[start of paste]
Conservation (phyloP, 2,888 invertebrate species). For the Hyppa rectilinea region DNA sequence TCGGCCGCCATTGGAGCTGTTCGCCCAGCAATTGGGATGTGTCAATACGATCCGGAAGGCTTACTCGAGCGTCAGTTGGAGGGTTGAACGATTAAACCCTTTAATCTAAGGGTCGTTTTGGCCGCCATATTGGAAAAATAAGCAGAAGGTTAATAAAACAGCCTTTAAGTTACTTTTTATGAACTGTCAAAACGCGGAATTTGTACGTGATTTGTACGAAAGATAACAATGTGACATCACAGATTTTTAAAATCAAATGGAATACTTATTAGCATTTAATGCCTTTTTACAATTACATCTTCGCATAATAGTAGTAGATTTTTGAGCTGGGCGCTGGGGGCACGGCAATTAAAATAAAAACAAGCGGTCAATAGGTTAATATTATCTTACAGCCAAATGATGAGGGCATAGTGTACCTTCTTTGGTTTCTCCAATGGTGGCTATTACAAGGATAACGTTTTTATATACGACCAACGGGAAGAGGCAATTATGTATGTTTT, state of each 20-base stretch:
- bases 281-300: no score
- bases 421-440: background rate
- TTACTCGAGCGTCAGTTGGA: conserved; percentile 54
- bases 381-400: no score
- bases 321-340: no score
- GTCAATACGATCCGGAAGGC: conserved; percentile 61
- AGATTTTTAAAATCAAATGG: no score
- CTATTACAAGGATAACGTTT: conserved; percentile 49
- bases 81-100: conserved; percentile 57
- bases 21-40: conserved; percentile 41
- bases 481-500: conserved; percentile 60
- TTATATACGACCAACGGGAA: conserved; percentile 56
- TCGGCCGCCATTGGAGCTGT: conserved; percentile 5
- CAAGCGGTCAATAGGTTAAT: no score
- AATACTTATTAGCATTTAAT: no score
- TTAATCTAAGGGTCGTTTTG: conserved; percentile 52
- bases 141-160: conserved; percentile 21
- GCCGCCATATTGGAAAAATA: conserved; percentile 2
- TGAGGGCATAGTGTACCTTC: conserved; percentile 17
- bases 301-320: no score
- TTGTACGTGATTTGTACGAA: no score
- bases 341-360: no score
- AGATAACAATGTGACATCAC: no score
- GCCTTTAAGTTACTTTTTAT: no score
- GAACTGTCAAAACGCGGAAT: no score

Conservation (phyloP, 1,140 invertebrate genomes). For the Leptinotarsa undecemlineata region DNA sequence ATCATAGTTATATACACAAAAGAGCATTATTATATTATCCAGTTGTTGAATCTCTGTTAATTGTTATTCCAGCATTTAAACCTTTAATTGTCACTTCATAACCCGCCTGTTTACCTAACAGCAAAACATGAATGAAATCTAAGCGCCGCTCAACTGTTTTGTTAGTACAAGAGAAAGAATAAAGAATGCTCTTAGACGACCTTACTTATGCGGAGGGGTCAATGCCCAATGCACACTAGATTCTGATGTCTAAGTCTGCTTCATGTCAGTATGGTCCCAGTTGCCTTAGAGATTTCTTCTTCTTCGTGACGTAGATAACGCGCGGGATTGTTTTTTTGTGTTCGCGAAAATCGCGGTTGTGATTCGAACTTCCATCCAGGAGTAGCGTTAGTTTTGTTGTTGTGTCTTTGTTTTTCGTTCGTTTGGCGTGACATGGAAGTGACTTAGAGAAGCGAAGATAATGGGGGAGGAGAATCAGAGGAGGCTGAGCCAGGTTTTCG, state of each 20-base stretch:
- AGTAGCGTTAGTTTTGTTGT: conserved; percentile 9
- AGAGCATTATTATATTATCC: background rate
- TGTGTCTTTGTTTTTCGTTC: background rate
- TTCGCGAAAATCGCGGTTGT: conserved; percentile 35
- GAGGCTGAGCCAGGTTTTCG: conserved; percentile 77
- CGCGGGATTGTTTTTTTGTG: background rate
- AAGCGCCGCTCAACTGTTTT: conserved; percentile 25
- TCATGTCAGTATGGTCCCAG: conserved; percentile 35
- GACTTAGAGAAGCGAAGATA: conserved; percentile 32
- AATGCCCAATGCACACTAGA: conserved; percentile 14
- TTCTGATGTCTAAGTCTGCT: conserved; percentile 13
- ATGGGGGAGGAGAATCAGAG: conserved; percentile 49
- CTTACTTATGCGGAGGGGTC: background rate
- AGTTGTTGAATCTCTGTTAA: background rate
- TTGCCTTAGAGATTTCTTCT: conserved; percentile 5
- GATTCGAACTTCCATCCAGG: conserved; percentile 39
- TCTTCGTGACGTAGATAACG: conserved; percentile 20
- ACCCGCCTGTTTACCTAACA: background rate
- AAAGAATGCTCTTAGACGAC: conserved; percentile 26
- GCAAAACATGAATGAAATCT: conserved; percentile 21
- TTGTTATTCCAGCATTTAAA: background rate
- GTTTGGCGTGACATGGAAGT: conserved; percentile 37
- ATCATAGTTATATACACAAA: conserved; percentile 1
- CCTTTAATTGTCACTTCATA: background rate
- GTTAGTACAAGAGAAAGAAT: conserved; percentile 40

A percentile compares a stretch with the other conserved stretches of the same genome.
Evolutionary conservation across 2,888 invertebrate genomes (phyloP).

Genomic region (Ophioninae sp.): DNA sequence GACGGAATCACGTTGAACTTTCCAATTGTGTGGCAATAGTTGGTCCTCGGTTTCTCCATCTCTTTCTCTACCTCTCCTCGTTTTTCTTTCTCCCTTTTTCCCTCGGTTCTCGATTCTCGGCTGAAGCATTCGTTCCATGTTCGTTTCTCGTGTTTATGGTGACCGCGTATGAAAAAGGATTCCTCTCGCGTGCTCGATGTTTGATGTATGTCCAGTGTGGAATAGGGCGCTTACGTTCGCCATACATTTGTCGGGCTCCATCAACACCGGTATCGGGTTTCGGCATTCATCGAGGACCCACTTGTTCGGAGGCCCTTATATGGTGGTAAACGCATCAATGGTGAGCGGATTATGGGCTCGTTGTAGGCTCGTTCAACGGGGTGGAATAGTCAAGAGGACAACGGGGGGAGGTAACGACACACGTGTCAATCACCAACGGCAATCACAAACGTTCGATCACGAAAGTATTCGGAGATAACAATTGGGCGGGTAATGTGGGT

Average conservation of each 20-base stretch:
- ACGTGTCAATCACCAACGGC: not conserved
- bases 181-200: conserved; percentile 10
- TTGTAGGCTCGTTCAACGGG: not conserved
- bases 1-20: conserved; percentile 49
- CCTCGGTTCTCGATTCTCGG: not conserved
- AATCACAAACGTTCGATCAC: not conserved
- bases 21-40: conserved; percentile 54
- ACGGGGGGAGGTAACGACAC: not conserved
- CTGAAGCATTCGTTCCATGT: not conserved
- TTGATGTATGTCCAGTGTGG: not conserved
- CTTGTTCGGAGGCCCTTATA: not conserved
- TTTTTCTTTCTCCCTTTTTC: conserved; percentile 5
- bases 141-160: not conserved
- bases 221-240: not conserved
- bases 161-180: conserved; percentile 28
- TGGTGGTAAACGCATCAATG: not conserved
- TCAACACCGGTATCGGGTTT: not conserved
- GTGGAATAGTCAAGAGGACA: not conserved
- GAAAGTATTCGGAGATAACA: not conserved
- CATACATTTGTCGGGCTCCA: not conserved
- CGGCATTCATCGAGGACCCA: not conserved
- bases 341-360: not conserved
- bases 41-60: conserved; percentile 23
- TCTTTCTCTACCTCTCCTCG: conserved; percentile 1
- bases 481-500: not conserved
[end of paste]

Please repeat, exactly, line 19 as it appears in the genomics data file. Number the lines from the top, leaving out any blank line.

- GCCGCCATATTGGAAAAATA: conserved; percentile 2